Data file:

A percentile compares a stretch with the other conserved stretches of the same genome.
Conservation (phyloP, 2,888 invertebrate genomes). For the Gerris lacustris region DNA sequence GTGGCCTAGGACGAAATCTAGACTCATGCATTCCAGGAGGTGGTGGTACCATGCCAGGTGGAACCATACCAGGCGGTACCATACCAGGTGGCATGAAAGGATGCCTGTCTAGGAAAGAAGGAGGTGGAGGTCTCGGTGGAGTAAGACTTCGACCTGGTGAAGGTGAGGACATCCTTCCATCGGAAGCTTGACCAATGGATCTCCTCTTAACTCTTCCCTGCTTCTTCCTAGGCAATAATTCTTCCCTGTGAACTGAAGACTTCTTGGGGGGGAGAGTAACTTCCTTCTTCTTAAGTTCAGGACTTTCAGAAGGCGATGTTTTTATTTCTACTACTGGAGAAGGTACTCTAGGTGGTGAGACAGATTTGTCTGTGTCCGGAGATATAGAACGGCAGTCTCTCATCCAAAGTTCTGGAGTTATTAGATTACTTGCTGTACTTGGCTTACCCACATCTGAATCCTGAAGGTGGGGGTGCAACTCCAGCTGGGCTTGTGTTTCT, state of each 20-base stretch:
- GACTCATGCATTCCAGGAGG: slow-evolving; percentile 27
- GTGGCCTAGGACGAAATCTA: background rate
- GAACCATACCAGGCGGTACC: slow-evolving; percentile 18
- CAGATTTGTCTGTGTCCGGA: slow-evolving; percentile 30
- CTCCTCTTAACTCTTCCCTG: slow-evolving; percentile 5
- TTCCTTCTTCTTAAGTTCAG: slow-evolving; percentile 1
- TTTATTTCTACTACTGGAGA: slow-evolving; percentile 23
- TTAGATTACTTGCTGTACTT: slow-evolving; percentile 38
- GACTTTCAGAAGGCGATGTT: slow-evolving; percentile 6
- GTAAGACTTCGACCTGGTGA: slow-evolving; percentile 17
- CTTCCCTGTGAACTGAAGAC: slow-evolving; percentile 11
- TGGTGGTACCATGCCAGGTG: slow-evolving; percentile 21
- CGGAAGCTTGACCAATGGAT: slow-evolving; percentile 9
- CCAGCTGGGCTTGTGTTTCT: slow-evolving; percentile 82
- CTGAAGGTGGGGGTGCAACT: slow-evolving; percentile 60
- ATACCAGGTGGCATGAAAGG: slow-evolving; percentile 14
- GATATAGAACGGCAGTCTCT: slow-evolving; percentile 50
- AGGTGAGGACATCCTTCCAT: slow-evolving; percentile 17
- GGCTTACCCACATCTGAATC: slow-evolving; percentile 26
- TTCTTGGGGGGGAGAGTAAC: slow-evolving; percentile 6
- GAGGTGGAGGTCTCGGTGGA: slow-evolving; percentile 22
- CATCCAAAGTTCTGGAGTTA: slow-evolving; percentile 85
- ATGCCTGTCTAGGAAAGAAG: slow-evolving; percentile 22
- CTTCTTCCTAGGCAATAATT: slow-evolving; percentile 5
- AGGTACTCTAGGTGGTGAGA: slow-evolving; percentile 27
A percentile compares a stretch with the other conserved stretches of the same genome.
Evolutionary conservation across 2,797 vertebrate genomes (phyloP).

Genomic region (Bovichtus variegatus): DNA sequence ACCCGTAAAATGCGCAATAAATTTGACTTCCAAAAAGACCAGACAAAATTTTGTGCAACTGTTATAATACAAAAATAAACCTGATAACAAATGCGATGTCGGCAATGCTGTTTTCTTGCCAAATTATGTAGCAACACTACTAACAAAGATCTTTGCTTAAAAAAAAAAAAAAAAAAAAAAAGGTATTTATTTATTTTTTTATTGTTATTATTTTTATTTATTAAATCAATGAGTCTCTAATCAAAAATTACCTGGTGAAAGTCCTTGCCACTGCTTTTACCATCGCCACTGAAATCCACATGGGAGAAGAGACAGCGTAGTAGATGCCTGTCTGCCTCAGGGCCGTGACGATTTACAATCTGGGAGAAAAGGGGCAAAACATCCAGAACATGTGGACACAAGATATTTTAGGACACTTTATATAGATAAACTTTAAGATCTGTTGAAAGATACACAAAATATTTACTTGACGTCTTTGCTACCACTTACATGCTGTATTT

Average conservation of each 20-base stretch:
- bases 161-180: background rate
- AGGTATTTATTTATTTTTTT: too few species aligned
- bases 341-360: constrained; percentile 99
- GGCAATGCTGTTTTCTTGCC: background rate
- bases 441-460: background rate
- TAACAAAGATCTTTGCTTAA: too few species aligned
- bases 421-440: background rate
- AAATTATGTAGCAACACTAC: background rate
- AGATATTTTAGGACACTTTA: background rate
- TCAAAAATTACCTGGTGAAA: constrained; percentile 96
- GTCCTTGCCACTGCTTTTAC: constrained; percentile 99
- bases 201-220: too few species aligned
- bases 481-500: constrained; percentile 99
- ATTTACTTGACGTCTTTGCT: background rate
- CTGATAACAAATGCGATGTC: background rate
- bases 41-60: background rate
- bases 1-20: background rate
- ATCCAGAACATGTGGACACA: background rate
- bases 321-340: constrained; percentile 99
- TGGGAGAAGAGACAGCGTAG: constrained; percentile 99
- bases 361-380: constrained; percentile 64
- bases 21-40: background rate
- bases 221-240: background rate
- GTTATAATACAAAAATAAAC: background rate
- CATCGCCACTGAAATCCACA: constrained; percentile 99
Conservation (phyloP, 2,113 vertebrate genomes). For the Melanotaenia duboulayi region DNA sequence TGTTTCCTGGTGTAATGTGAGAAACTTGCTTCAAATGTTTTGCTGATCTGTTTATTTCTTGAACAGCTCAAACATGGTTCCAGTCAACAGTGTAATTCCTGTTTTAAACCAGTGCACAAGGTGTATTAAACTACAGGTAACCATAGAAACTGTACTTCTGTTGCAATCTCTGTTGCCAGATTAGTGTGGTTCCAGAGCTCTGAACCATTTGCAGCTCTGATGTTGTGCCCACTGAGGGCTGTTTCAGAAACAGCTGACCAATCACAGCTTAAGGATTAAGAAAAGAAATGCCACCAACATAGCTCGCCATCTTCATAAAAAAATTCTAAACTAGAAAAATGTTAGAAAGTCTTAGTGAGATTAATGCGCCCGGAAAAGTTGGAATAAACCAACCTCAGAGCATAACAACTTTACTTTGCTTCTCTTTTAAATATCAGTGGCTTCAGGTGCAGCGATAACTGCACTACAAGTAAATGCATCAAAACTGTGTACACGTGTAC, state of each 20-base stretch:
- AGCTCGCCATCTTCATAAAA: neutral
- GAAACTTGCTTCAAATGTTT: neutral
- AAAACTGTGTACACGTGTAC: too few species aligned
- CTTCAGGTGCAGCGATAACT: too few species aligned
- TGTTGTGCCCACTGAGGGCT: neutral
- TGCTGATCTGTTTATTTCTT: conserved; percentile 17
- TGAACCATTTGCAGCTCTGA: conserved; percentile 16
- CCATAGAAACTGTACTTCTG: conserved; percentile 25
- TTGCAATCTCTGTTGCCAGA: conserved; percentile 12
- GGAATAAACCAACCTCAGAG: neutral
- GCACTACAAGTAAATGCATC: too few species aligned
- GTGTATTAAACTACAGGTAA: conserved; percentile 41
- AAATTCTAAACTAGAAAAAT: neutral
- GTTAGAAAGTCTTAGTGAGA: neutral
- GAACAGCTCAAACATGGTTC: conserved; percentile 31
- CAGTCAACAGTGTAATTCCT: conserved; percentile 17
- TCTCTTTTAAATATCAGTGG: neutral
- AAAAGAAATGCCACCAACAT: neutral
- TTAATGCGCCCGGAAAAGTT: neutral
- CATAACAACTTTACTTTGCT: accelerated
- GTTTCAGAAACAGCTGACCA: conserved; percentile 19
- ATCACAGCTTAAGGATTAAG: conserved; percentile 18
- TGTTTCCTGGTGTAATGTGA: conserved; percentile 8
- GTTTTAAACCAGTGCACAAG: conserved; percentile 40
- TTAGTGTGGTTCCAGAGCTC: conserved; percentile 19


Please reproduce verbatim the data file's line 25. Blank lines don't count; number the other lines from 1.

- ATGCCTGTCTAGGAAAGAAG: slow-evolving; percentile 22